August 09, 2021 8 min read
Author:Rhenn Anthony Taguiam
Meta Description:Humans in Dungeons & Dragons 5e don't always have to be the "typical" knights, mercenaries, and wizards. In this D&D 5e guide, we'll explore Humans as a 5e race and their story potential.
Humans are perhaps the most familiar race we'll ever get with Dungeons & Dragons 5e, as they're the TTRPG's analog to humans in the real world. Most campaign settings portray them as the most common species in the realm: of humans conquering lands, establishing cities, and expanding their empires. Unfortunately, this also makes players think Humans in D&D 5ecampaigns won't have anything new to offer. Thankfully, your creative mind can change that.
In this quick guide, we'll explore Humans from D&D 5eand how you can transform one of the most common races in any TTRPG into something unique in your adventure.
Most adventure settings consider Humans as the most common, yet the most diverse set of creatures. While their Medium humanoid appearance makes them very similar to other races in any campaign setting, Humans tend to lack any particular “special” characteristics that other races often have. As such, Humans compensate for their inquisitiveness, thirst for adventure, and sheer bravery. Here are some other traits:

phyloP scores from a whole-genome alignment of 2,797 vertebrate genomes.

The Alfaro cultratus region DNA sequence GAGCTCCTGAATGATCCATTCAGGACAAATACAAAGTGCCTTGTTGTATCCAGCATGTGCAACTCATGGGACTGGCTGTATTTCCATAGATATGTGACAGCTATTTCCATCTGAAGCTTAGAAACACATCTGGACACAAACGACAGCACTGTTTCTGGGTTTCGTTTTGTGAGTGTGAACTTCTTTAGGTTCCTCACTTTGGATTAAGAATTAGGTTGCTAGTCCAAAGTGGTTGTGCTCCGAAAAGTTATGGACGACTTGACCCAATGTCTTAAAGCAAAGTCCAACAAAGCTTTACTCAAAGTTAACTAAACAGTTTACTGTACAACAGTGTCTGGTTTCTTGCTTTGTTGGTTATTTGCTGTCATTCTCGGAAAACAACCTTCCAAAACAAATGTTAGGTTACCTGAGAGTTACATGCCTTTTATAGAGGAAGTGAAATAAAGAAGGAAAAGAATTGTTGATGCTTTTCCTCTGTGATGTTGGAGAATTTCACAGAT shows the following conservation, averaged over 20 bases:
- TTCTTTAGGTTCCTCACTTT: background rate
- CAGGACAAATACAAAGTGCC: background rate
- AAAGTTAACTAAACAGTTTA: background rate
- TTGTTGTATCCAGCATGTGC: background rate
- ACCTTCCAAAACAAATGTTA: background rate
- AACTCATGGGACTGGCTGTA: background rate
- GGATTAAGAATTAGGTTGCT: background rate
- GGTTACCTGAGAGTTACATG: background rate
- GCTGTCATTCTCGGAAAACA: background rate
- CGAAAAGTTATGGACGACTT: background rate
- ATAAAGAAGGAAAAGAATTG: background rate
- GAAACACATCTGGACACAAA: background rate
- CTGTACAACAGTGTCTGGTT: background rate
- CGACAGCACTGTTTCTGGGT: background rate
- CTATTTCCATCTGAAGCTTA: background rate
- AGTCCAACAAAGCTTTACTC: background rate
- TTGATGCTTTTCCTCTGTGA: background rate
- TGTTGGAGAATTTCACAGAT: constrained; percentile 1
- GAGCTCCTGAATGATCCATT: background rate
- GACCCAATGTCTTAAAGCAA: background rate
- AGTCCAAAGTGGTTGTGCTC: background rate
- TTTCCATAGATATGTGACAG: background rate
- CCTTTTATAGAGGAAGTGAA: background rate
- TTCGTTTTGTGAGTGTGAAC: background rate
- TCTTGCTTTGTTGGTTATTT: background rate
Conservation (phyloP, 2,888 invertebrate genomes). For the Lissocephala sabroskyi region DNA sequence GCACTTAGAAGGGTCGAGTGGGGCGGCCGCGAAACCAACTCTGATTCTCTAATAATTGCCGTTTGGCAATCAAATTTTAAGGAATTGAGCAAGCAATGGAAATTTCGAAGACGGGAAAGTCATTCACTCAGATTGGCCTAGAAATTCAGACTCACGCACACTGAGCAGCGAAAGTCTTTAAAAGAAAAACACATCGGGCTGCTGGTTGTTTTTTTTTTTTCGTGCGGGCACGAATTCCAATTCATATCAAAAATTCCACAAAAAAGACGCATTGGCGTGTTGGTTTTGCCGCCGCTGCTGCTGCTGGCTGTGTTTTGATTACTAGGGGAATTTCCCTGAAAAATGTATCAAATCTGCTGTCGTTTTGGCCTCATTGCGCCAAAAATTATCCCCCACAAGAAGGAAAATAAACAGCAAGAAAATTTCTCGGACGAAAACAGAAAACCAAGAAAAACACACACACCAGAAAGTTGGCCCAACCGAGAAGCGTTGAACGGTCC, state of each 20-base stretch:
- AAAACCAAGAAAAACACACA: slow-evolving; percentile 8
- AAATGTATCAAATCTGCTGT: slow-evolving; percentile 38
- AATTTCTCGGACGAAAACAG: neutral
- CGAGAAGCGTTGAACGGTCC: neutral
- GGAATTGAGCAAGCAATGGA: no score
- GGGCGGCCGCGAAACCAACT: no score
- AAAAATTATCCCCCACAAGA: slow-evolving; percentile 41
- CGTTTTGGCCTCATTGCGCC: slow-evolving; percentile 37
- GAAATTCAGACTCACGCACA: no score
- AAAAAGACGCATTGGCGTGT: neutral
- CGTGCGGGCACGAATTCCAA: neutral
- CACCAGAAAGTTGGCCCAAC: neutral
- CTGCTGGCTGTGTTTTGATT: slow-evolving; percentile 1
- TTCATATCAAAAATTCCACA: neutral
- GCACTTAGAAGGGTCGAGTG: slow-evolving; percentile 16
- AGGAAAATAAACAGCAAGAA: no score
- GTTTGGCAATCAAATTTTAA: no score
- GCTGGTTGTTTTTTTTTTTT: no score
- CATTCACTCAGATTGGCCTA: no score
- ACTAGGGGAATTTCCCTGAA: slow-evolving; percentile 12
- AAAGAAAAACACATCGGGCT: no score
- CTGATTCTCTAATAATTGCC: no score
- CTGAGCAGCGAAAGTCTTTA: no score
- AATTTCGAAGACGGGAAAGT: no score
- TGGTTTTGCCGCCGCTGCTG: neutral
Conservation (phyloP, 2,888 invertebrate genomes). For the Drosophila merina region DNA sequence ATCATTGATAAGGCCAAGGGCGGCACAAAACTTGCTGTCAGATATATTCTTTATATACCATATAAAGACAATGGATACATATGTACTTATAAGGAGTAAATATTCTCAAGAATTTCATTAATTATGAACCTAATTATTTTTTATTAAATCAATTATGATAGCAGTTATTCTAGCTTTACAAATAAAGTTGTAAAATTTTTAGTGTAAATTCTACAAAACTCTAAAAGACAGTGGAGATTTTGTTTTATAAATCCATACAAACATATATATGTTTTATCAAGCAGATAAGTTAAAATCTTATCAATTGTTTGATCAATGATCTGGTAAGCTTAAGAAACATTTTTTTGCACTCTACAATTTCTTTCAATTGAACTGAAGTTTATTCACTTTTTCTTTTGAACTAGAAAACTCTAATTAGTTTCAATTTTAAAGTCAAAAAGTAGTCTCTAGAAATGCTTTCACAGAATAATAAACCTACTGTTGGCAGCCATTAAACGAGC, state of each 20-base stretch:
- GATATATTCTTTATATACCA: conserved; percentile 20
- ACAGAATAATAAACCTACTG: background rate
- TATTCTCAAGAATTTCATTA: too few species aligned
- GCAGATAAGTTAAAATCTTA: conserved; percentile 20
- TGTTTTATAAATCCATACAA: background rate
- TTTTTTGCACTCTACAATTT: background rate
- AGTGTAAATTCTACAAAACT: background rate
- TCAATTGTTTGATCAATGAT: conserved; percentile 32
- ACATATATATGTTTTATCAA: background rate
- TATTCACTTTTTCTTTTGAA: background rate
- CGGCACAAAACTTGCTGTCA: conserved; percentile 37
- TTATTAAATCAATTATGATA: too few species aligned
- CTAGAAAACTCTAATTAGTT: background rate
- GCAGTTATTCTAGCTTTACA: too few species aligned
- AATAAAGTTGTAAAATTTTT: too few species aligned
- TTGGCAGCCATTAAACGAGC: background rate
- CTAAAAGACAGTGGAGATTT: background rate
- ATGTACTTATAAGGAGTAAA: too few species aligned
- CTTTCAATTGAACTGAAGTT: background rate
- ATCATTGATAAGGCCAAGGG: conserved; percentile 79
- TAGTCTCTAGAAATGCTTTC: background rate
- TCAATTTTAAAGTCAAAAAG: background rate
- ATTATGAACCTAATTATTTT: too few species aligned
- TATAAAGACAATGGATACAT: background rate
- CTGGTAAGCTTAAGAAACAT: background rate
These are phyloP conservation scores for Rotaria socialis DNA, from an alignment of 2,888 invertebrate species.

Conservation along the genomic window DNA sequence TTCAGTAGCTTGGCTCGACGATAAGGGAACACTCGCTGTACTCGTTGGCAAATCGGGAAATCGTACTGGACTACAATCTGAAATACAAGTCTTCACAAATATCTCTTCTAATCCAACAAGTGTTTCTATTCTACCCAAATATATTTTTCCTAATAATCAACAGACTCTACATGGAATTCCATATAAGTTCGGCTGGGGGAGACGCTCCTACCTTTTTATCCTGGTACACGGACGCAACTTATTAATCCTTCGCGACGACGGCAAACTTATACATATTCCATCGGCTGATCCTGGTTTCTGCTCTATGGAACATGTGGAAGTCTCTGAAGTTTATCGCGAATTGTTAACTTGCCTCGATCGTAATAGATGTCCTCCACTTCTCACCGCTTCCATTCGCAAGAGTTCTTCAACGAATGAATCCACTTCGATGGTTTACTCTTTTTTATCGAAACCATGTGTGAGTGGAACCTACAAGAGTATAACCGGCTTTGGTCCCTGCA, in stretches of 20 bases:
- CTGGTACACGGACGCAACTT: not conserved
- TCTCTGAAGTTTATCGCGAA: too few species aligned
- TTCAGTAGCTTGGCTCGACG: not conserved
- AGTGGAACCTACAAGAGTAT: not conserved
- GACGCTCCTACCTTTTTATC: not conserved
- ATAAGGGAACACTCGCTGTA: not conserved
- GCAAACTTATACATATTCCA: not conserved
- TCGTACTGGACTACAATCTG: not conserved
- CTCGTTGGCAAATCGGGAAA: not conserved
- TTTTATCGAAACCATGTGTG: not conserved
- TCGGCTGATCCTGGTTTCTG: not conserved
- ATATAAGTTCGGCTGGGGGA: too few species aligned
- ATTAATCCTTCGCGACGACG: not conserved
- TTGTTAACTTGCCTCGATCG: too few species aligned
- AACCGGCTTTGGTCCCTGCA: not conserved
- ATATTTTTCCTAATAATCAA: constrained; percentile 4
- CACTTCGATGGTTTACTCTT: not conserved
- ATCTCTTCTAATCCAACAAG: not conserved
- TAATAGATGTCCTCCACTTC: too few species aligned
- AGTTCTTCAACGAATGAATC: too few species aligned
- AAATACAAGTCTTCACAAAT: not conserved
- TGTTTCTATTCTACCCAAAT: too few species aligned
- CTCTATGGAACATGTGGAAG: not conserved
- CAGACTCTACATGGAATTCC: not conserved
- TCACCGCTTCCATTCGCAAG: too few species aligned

Players can also choose to become a Variant Human, which enables players to have:
Despite being "ordinary," Humans usually get a lot of room for creativity as one of the more "mundane" humanoid races. They don't have many traits to go with, which makes them rather "ordinary" in adventuring parties. However, their sheer willpower and desire to make the most of their short lives make them great adventurers.
Technicalities-wise, Humans don't get many features and instead get an Ability Score Increase for their attributes (for non-variants). This factor further stresses the reality that it's not with characteristics that make a human special, but rather the skills and the trade they pick up in their adventures. Here are some nifty classes for your Human character:
Players and in-game characters generally look at Humans as very “generic” and “ordinary.” After all, we’re already Human, so what difference does that make? Interestingly, players might find the “generic” nature of humans as the very key in making them special.
In fact, adventure settings that make Humans as one of the most common races may motivate players to put them in roles that can reflect the more mundane or the more “unexplored” stories in usual D&D 5egames. Here are some examples: